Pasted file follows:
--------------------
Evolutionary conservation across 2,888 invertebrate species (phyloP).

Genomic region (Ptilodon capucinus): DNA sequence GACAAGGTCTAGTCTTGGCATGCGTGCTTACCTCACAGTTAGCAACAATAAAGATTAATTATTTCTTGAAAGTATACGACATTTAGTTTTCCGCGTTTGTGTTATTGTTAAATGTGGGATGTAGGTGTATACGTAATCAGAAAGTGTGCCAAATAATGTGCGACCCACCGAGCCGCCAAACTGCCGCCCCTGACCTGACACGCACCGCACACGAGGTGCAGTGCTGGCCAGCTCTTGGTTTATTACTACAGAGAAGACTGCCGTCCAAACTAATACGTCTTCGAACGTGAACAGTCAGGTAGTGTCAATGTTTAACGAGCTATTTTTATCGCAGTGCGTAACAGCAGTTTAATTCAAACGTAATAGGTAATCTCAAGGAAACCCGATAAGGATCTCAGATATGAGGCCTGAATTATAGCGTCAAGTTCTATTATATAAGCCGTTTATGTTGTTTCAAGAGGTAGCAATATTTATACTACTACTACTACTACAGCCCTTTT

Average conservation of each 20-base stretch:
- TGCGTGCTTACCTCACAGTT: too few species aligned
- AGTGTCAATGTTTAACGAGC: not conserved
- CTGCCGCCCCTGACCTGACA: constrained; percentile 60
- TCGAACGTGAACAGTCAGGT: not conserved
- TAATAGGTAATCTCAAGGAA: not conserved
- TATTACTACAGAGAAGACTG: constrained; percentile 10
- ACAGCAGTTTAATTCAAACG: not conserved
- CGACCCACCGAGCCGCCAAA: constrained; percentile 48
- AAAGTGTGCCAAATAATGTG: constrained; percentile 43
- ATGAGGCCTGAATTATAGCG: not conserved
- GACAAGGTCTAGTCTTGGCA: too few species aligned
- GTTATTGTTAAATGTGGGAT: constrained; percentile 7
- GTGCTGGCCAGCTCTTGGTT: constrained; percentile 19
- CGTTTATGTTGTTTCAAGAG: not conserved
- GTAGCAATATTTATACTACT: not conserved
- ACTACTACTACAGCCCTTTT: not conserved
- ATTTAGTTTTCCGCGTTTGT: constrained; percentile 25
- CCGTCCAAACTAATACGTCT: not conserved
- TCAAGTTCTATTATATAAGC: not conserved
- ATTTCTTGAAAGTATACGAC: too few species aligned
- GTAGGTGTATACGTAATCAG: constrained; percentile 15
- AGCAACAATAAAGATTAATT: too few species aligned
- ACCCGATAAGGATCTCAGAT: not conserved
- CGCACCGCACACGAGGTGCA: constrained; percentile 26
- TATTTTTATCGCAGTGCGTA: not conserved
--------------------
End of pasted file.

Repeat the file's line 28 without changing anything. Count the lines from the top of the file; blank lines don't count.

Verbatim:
- TATTTTTATCGCAGTGCGTA: not conserved